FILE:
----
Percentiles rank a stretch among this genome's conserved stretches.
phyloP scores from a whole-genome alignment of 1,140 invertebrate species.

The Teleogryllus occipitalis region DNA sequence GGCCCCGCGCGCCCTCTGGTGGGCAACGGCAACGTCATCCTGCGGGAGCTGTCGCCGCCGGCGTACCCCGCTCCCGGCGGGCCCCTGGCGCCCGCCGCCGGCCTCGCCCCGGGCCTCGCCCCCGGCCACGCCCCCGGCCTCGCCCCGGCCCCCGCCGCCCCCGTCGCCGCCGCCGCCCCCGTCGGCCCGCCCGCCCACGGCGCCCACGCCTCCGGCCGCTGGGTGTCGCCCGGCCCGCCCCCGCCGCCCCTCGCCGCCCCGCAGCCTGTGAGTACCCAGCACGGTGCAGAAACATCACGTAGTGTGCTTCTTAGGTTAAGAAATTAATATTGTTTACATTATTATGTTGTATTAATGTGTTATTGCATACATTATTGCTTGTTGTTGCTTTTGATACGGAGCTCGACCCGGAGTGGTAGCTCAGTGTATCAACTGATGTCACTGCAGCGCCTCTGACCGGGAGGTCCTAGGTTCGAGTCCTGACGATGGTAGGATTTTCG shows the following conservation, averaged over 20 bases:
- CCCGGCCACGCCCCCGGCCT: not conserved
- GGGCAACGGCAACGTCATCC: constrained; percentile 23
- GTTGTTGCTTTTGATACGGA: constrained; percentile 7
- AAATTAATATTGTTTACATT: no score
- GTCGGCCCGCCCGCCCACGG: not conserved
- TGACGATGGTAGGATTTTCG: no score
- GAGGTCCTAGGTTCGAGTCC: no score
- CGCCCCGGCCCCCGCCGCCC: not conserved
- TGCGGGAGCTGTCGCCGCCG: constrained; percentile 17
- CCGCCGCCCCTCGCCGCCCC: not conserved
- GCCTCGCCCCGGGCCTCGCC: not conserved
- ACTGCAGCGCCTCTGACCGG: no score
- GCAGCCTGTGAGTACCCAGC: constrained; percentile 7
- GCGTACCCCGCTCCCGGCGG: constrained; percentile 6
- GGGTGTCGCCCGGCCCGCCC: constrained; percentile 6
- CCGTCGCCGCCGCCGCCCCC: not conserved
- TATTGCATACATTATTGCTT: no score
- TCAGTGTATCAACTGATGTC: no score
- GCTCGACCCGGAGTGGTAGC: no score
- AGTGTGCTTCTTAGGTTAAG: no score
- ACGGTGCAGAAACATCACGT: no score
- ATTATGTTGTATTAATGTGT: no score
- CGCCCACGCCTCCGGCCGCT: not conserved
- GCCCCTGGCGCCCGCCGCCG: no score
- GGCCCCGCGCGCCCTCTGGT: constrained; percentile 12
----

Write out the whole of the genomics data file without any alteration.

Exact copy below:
Percentiles rank a stretch among this genome's conserved stretches.
phyloP scores from a whole-genome alignment of 1,140 invertebrate species.

The Teleogryllus occipitalis region DNA sequence GGCCCCGCGCGCCCTCTGGTGGGCAACGGCAACGTCATCCTGCGGGAGCTGTCGCCGCCGGCGTACCCCGCTCCCGGCGGGCCCCTGGCGCCCGCCGCCGGCCTCGCCCCGGGCCTCGCCCCCGGCCACGCCCCCGGCCTCGCCCCGGCCCCCGCCGCCCCCGTCGCCGCCGCCGCCCCCGTCGGCCCGCCCGCCCACGGCGCCCACGCCTCCGGCCGCTGGGTGTCGCCCGGCCCGCCCCCGCCGCCCCTCGCCGCCCCGCAGCCTGTGAGTACCCAGCACGGTGCAGAAACATCACGTAGTGTGCTTCTTAGGTTAAGAAATTAATATTGTTTACATTATTATGTTGTATTAATGTGTTATTGCATACATTATTGCTTGTTGTTGCTTTTGATACGGAGCTCGACCCGGAGTGGTAGCTCAGTGTATCAACTGATGTCACTGCAGCGCCTCTGACCGGGAGGTCCTAGGTTCGAGTCCTGACGATGGTAGGATTTTCG shows the following conservation, averaged over 20 bases:
- CCCGGCCACGCCCCCGGCCT: not conserved
- GGGCAACGGCAACGTCATCC: constrained; percentile 23
- GTTGTTGCTTTTGATACGGA: constrained; percentile 7
- AAATTAATATTGTTTACATT: no score
- GTCGGCCCGCCCGCCCACGG: not conserved
- TGACGATGGTAGGATTTTCG: no score
- GAGGTCCTAGGTTCGAGTCC: no score
- CGCCCCGGCCCCCGCCGCCC: not conserved
- TGCGGGAGCTGTCGCCGCCG: constrained; percentile 17
- CCGCCGCCCCTCGCCGCCCC: not conserved
- GCCTCGCCCCGGGCCTCGCC: not conserved
- ACTGCAGCGCCTCTGACCGG: no score
- GCAGCCTGTGAGTACCCAGC: constrained; percentile 7
- GCGTACCCCGCTCCCGGCGG: constrained; percentile 6
- GGGTGTCGCCCGGCCCGCCC: constrained; percentile 6
- CCGTCGCCGCCGCCGCCCCC: not conserved
- TATTGCATACATTATTGCTT: no score
- TCAGTGTATCAACTGATGTC: no score
- GCTCGACCCGGAGTGGTAGC: no score
- AGTGTGCTTCTTAGGTTAAG: no score
- ACGGTGCAGAAACATCACGT: no score
- ATTATGTTGTATTAATGTGT: no score
- CGCCCACGCCTCCGGCCGCT: not conserved
- GCCCCTGGCGCCCGCCGCCG: no score
- GGCCCCGCGCGCCCTCTGGT: constrained; percentile 12